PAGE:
There are no per se fair uses, but the courts and Congress require there is a situational application for the 4 §107 fair use factors. Aren't there any rules of thumb, a bright-line way of determining what is fair use? Nope. There are likelihoods, but no certainties.

Harper & Row v. Nation Enters., 471 U.S. 539 (1985)-- the most newsworthy aspects of the work and the commercial value already realized in serliazation rights.

Think of it in terms of the Golden Rule-- ask yourself as your are about to make a fair use, would you feel if that use should be compensated are require permission. If people are trying to act reasonably, that's not such a bad way of thinking of it.

What about that situation where you think you need permission, but don't know how to go about finding it. You have a reason to believe the work may still be under copyright, but it might not have been renewed. You may not know if those people did the renewal or if there was a reversion of rights. It's not the works that have been orphaned, but the uses of those works that have been orphans.

Earlier this year, the Copyright Office released a report on the orphan works problem.

Publishers sits at the table not just as owners of copyrighted works, but as users of copyrighted works.

Problem of embedded works-- attempting to license an electronic version of a chapter of a textbook that includes third-party photos/charts that are licensed only for the print version. So, how does a school get these rights if the publisher can't grant the rights?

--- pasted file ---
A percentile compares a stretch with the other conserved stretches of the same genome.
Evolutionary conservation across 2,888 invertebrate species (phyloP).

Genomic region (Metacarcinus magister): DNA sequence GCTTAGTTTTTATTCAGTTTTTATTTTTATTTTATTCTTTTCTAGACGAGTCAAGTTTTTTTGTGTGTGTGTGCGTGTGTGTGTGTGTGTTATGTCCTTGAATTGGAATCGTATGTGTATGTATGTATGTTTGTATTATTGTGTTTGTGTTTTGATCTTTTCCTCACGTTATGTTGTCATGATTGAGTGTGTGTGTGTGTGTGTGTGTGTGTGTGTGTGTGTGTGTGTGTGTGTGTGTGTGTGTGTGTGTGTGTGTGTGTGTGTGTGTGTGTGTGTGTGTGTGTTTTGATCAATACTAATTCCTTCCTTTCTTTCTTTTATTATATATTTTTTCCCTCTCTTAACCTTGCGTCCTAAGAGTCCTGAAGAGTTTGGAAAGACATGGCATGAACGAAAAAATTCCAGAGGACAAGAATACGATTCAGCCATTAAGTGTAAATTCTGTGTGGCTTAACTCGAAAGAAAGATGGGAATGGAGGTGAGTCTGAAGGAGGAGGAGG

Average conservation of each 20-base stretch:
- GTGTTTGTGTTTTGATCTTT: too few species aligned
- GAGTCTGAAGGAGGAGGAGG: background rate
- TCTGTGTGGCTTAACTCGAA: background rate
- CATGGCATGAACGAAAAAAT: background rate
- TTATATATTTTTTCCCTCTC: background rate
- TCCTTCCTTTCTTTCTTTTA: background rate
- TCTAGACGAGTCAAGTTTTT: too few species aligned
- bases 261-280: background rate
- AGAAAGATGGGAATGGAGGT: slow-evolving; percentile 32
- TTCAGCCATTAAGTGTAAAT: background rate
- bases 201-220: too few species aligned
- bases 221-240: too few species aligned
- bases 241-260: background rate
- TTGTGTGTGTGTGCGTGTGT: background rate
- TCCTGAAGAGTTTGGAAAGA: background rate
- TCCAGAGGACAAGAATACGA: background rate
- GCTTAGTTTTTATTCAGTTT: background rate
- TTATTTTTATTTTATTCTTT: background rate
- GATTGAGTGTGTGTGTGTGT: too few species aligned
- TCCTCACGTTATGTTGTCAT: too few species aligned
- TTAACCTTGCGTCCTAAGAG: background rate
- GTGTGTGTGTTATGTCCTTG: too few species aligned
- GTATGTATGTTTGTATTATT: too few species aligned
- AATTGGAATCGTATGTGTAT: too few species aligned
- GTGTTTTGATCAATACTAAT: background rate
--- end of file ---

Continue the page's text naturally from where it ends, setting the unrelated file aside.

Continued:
Role of Fair Use norms. See Pierre N. Leval, Toward a Fair Use Standard, 103 Harv. L. Rev. 1105 (1990). If you recast it, then that use can be considered transformative. If it is a mere repackaging or duplication, that simply supercedes the original work.

Also think about the relationship between contract and copyright. Contracts are a set of rules that only apply to the parties who agree to have their actions bound by the contract. one can easily contract away one's fair use rights. in a digital context, a license often goes up against the black latter law of copyright.

James Boyle:
"I am the person who stands between you and lunch.… Let me lower your expectations before I even begin. "

Law here is being pressed into service to deal with a set of concerns for artists which have little to do with the law. Almost all who spoke talked about law as anything other than a second-best situation. (c) law is based on a utilitarian view of production of works and is hostile to the moral rights of authors and creators.

Law is being used to address a series of deep cultural divides that it may be unable to overcome, or even the ability to state these issues. Fair use isn't going to solve those issues for you, neither will copyright law as a whole.

Tradition of copyright law is very different from the tradition in the French tradition (droit de auteur). There are many countries on the WWW.